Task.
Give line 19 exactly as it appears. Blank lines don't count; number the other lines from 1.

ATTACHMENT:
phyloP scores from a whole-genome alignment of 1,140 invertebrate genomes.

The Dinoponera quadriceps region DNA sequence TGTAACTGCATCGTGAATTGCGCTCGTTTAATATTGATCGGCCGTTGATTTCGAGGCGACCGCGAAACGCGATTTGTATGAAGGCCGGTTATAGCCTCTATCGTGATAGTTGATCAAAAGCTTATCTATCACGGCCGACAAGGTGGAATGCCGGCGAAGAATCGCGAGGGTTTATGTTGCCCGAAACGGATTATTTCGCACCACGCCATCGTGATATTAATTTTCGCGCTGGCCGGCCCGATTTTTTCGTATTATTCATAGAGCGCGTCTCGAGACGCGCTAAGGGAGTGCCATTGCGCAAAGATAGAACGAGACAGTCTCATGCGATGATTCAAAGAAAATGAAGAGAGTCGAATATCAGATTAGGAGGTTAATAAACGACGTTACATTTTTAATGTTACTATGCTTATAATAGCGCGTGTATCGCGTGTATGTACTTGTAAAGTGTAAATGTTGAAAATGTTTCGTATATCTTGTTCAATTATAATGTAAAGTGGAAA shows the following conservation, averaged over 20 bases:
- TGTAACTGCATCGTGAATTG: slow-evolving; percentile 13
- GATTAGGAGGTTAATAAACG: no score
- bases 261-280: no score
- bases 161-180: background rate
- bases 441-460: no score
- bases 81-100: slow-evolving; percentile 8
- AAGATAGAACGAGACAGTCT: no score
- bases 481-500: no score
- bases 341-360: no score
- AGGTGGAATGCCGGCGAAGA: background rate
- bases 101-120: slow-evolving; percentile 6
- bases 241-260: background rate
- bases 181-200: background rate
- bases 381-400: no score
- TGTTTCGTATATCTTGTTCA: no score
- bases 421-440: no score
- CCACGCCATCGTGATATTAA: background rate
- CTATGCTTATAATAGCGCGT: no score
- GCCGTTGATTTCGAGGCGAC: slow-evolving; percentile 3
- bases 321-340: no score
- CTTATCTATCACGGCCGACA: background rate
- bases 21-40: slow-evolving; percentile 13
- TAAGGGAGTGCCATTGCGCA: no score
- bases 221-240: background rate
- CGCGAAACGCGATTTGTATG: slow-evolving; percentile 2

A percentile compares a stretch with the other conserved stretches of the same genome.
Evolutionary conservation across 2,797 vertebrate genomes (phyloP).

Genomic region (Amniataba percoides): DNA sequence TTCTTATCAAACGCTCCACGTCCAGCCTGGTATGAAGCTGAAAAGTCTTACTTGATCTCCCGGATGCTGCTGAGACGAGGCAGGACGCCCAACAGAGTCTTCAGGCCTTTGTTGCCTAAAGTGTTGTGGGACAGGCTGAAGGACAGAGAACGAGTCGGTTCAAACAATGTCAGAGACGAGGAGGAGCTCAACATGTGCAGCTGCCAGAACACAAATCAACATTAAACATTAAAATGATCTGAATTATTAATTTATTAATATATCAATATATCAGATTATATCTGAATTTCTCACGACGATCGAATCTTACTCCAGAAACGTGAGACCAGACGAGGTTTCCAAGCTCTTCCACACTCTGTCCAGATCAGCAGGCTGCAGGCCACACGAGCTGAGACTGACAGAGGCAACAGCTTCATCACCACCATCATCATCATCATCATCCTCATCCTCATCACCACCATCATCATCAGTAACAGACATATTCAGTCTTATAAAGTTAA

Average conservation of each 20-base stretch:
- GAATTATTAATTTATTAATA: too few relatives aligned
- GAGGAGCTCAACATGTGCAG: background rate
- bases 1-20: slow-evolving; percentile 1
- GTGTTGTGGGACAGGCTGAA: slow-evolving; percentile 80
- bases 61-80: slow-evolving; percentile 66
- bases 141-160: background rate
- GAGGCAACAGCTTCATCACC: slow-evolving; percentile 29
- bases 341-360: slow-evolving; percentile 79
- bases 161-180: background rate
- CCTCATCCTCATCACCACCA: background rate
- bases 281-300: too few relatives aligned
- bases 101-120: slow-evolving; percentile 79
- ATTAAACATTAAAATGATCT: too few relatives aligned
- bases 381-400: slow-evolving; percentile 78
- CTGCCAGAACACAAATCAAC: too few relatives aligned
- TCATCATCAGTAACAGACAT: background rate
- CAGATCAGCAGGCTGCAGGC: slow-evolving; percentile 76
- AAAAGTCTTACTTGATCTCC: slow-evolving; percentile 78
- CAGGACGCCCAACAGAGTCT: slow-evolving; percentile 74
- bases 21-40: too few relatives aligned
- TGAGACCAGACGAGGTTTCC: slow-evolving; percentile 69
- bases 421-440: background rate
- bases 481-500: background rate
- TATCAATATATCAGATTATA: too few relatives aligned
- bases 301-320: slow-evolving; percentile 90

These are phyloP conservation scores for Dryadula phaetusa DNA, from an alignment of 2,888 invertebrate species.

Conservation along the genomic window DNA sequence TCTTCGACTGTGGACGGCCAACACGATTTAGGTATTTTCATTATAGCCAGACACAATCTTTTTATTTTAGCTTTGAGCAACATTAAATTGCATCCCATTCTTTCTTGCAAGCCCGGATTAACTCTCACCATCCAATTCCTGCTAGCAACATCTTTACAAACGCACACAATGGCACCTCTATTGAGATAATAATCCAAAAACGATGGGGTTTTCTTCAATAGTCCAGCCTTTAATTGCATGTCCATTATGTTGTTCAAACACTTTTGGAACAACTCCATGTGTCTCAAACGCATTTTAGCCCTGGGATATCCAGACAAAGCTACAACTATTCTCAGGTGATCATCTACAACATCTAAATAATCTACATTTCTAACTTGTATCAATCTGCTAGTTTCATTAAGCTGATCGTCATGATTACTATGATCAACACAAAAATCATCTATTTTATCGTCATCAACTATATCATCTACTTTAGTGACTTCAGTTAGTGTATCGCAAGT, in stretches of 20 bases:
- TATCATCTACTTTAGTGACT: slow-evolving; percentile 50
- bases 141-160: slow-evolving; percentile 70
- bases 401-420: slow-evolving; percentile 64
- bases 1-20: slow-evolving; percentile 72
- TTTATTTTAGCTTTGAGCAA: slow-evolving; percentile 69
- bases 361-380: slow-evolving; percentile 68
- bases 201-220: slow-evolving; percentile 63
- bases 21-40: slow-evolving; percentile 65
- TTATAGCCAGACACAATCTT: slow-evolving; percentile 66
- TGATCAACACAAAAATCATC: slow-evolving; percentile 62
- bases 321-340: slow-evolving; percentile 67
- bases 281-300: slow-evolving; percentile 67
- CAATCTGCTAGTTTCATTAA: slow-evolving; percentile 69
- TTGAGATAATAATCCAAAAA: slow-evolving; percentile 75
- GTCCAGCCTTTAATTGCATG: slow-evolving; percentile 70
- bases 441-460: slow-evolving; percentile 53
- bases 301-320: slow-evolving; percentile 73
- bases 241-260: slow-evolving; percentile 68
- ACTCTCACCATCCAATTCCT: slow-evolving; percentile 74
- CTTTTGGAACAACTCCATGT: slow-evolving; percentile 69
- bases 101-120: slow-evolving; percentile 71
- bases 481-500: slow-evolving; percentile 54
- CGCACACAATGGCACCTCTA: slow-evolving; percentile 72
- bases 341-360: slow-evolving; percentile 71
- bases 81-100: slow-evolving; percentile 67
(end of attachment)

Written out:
- CCACGCCATCGTGATATTAA: background rate